Today’s team review is from Suraya, find her at http://www.thestorymint.com
Suraya has been reading The Sapphire Legend by E.L. Tenenbaum
By E L Tenebaum
The reader escapes to another world constructed by E L Tenebaum’s imagination.
I enjoyed the first book and was happy to read the second. In this story I joined Sapere’s tribe as they realised they had to move to greater safety than the Wild afforded them. They sense an impending attack by the Pliz and begin the daunting journey to find a safer place. They discover the Great Blue Waters and this is like a miracle, as they have never seen water like this before.
When they leave the Wild, a like-minded village takes her tribe in and hosts them. There is never any talk of assimilation and over time, Sapere discovers cultural differences that shock her. She has always known an egalitarian society rather than one that has layers of hierarchy.
The author uses foreshadowing to great effect. This foreshadowing of a pending disaster aroused my curiosity and made me want to keep reading, like entering a voyage of discovery and I was sharing the journey with all the wonderful character, E L Tenebaum has created.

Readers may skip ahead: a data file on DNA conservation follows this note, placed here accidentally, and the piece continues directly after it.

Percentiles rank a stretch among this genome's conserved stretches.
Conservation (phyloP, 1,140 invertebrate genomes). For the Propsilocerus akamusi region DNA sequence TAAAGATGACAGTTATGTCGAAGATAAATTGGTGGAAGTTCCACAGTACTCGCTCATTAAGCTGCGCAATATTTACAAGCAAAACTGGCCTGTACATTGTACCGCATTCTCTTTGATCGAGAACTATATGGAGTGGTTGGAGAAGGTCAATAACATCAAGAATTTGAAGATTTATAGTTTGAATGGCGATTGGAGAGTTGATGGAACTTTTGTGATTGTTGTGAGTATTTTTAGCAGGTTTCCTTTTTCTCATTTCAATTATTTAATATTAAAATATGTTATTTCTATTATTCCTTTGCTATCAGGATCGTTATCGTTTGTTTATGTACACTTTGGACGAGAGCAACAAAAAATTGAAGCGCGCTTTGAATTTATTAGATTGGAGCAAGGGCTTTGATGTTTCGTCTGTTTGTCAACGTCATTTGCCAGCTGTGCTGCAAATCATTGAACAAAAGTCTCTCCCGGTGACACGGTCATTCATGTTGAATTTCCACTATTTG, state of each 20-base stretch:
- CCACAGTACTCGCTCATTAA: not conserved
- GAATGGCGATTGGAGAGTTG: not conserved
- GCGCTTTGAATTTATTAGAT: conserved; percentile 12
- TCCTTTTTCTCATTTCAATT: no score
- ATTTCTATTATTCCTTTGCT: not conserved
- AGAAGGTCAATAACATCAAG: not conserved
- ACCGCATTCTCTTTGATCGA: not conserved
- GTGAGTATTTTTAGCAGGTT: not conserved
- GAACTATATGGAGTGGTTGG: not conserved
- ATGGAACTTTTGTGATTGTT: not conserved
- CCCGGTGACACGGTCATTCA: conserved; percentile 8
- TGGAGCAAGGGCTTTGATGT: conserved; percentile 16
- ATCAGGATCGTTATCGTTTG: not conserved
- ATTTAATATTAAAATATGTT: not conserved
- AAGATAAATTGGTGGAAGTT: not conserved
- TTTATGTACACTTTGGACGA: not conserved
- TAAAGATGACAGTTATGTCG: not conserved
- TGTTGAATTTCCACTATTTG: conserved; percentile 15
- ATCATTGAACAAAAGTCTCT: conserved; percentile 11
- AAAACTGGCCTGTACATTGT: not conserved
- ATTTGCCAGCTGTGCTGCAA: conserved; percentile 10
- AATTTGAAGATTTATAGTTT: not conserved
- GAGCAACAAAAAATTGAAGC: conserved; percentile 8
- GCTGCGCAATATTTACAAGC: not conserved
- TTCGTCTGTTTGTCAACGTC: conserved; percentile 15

This is a story about a young girl’s evolution as she accepts her special gifts, breaks with convention and assumes or rather accepts a leadership role in a world dominated by men.
She is thoughtful, courageous and grows in wisdom as she learns how to use her gifts to help those around her confront a pending attack. Her friends become her allies and her enemy’s learn to respect her.
Sapere’s hawkling travels with her and Tenebaum describes the beauty of this bird as it flies to warn Sapere of danger. The hawkling signals a change. It ferociously protects Sapere and she feels safe whenever it is near. In a sense the hawkling’s arrival, although welcomed, also signals a change in Sapere’s circumstances.
The story ducks and dives like Sapere’s hawkling and we follow its fluid movements as the group shift their thinking from underground fortifications to conquering their enemy from the sky.
If you enjoy fantasy then this is a great novel to read. The themes are universal but the setting is purely the writer’s imaginative creation.
I will give the writer the last word: “A book maybe a writer’s baby, but it takes a village to raise a child.”